At Exxon Mobil Corp., Occidental Petroleum Corp. and PPL Corp., proposals calling on the companies to disclose the viability of their businesses under the 2-degree scenario — the concept of limiting the average global temperature increase to 2 degrees Celsius — were supported by a majority of shareholders, including large money managers BlackRock (BLK), Vanguard Group Inc. and SSGA, which all voted for at least two of the proposals. At Dominion Energy Inc. and Duke Energy Corp., similar proposals received near majority support from shareholders. Among the proposals' filers were CalPERS and the $201.3 billion New York State Common Retirement Fund, Albany.

Responding to the voting results, PPL released a climate assessment in November, while Exxon Mobil pledged in an 8-K filing in December to enhance its disclosures "in the near future." An Exxon Mobil spokesman declined to provide a timeline for the company's enhanced disclosure.

Looking ahead, Mr. McPherson said he expects to see greater support for shareholder proposals where there appears to be real material connections between a company's bottom line and climate risk. Investors "are getting smarter" about defining material risks tied to climate change, he said.

Beyond fossil-fuel companies, Mr. McPherson said he expects climate change proposals to be put forth at companies like real estate investment trusts that have properties on coastlines or commodities that might be affected by changes in weather.

In Mr. McGurn's view, climate change-related proposals could overtake proxy access as the most prevalent shareholder proposal type in 2018. According to ISS' Voting Analytics database, 88 climate change proposals were submitted at U.S. companies in 2017, with 49 making it onto ballots.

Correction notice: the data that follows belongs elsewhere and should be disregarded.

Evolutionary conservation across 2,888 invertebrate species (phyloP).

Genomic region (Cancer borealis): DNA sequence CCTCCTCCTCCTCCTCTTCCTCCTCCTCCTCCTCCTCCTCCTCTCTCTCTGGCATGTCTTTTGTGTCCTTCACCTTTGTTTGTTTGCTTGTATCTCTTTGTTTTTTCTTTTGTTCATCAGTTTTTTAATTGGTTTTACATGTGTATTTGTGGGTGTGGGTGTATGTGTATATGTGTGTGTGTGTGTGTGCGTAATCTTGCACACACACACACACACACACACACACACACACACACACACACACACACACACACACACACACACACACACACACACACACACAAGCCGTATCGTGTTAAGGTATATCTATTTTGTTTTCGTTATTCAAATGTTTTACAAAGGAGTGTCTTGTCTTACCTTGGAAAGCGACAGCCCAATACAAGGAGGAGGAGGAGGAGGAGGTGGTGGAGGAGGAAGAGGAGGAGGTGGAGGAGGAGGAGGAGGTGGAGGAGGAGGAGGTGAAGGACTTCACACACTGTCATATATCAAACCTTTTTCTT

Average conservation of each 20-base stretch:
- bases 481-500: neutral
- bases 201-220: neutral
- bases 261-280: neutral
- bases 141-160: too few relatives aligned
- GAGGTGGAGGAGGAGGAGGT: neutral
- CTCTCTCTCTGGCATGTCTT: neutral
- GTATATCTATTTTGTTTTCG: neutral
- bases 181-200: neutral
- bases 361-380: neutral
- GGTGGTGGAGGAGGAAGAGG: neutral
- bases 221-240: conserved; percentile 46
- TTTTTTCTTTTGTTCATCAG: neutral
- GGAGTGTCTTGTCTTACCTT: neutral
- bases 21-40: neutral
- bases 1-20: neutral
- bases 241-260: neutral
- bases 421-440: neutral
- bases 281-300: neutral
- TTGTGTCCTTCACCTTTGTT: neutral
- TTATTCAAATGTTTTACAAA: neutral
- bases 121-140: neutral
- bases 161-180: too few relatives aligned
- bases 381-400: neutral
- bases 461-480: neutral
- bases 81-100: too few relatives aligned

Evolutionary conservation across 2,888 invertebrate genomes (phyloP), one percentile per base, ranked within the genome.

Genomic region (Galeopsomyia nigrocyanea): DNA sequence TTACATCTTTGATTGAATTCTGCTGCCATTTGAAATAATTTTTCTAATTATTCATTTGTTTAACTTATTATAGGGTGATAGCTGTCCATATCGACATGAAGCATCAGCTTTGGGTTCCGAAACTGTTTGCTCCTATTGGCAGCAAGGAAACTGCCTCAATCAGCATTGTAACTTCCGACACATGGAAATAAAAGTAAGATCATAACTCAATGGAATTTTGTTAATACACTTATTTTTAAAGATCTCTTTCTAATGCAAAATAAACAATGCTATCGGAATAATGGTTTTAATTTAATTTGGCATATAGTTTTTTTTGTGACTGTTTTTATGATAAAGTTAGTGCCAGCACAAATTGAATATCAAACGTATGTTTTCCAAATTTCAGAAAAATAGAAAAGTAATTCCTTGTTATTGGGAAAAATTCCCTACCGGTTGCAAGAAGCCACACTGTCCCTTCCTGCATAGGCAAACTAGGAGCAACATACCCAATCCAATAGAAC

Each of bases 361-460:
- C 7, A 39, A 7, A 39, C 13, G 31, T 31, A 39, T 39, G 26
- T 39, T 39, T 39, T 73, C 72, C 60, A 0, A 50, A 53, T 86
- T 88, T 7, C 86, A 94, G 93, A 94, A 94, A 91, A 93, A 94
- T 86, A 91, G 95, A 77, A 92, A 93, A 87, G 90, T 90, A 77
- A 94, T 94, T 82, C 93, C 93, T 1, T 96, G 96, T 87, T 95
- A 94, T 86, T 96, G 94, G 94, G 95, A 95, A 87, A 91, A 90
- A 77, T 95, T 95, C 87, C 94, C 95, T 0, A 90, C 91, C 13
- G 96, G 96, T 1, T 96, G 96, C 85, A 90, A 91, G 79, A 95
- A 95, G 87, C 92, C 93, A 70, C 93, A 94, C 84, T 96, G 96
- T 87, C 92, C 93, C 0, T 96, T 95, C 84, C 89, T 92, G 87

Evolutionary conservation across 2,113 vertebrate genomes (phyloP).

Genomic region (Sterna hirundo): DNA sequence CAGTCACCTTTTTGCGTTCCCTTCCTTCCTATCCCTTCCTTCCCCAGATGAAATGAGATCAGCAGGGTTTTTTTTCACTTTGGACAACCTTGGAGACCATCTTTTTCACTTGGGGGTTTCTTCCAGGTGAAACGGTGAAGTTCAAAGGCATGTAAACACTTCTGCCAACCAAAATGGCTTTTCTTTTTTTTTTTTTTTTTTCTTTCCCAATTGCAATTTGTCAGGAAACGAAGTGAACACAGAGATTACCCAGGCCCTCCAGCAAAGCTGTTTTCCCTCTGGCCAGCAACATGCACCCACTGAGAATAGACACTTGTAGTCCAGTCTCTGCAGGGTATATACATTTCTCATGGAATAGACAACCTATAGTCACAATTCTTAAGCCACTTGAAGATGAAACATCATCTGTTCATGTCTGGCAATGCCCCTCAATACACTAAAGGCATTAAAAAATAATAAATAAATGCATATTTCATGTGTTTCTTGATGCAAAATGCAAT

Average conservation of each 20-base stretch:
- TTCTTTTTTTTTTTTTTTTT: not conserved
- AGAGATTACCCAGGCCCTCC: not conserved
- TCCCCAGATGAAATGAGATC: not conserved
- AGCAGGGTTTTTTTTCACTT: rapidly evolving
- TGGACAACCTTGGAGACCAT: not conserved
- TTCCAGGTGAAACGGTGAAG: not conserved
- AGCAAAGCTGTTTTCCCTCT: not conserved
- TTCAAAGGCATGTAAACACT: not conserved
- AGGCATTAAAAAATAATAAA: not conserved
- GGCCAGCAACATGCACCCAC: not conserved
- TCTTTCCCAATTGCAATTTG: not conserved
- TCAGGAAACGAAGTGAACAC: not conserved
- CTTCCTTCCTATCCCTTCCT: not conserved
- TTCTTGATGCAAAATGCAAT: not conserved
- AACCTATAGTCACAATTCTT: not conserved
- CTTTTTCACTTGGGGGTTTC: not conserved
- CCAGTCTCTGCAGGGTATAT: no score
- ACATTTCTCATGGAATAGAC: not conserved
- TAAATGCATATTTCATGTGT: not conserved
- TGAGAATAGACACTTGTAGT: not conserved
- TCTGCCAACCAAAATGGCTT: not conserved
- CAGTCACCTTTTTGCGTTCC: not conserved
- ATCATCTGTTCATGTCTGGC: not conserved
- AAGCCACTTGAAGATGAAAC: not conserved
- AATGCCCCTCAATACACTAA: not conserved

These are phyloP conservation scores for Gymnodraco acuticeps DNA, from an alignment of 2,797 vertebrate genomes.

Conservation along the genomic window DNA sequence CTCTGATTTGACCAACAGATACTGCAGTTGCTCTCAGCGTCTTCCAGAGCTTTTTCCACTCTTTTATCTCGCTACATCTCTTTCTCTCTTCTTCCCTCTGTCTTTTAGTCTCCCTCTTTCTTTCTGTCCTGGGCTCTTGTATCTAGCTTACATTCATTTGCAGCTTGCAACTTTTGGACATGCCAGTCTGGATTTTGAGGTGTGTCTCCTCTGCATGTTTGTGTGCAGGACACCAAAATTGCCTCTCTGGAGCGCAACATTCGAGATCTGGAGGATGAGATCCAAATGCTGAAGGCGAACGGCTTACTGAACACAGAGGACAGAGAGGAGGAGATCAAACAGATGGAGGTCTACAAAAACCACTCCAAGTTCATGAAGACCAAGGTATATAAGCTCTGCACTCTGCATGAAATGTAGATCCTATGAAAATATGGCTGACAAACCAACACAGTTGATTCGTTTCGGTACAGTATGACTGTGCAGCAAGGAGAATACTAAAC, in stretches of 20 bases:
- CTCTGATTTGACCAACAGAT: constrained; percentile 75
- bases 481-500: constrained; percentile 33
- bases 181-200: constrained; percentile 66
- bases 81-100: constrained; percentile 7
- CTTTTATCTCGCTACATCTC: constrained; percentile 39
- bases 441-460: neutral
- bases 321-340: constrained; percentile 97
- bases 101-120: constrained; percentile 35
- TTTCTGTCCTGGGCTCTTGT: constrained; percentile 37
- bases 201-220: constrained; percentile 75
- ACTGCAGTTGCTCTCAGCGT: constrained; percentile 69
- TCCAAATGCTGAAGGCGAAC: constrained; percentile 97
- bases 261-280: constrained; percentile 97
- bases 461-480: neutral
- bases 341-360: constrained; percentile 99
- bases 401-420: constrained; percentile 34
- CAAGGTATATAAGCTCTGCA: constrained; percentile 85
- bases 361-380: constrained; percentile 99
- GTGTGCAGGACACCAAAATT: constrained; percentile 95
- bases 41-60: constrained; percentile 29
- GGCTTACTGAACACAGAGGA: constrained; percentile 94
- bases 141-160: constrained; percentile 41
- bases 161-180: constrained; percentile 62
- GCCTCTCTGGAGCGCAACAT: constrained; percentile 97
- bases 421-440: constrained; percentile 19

He also noted, however, that given strong levels of support for these proposals in 2017, "more boards may opt to negotiate with proponents so the number of proposals reaching ballots (in 2018) may actually fall short of 2017's 49."

Proxy issues

Meanwhile, issues percolating on Capitol Hill include potentially stronger regulations on proxy-voting advisory firms and tighter shareholder proposal processes.

On Dec. 20, the House of Representatives passed a measure that would require proxy firms to register with the Securities and Exchange Commission, disclose potential conflicts of interest and codes of ethics, and make public their methodologies for formulating proxy recommendations and analyses. Additionally, the Financial CHOICE Act passed by the House in June included tighter restrictions on shareholder processes for submitting corporate proposals and voting for corporate board directors. It remains to be seen if both bills gain traction in the Senate. The measures do not have Senate counterparts nor Senate committees talking about them.

It also remains to be seen whether the SEC takes up proxy-system changes this year.